SOFIA: An aircraft telescope with infrared eye

The flying observatory SOFIA starts its first full observation season

SOFIA during nightly test observations of the starry sky in March 2008. The opening in the fuselage of the converted Boeing 747SP reveals the view of the 2.7 meter infrared telescope built in Germany. NASA
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SOFIA sees things that are invisible to our eyes: the star-spangled veils of a star, the gossamer veil of interstellar matter, but also the ancient warmth that the planet Jupiter still emits. Because all these things are revealed by radiation in the infrared - and on this is the Stratosphere Observatory SOFIA specialized. These days it begins its first full observation season.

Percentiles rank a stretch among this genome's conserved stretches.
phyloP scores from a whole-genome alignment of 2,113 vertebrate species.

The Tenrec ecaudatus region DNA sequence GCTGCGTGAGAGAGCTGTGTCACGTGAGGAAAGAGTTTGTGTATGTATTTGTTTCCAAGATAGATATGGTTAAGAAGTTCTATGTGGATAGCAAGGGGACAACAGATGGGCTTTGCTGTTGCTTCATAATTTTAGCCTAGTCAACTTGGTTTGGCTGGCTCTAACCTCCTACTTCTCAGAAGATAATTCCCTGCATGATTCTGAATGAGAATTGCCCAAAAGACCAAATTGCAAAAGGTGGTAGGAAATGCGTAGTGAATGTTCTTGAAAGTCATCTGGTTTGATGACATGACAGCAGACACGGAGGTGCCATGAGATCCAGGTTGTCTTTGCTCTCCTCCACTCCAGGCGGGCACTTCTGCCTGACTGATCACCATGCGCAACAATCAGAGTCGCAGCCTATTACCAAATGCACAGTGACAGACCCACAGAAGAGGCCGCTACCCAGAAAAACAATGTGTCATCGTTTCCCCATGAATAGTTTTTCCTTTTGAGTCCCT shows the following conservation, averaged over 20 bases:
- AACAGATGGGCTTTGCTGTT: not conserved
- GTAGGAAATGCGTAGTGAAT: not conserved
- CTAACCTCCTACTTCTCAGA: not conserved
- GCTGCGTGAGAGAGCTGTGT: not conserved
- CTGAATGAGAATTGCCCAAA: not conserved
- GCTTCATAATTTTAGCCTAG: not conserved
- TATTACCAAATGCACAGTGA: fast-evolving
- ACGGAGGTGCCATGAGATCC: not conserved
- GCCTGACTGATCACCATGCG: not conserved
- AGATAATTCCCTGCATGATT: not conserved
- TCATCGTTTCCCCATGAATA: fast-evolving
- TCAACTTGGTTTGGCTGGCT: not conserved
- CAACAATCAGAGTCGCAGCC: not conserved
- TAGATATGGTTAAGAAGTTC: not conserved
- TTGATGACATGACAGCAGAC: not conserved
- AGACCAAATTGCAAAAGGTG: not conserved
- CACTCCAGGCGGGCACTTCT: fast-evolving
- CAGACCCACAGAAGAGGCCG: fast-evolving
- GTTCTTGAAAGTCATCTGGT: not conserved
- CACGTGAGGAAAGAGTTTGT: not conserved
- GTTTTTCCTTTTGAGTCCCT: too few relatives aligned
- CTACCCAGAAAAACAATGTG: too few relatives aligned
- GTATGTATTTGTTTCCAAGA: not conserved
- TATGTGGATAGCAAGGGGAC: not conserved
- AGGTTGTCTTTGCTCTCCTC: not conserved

Unlike space telescopes like Spitzer or Herschel, SOFIA does not move as a satellite in Earth orbit or at a fixed location in nearby space. Instead, she transports a plane into the upper atmosphere, a discarded Boeing 747. There, at twelve kilometers, the telescope can direct its eye unimpeded by infrared-absorbing steam into the depths of space.

Since the end of 2010, SOFI_A has already completed several scientific measurement flights. Now, in November 2012, is now officially launch the first full research season. By December 2013, the "flying infrared eye" will complete 46 flights, providing astronomers with a total of 330 hours of observation time, allowing them to look deeper into the secrets of stars, galaxies and even planets.

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Nadja Podbregar
As of: 09.11.2012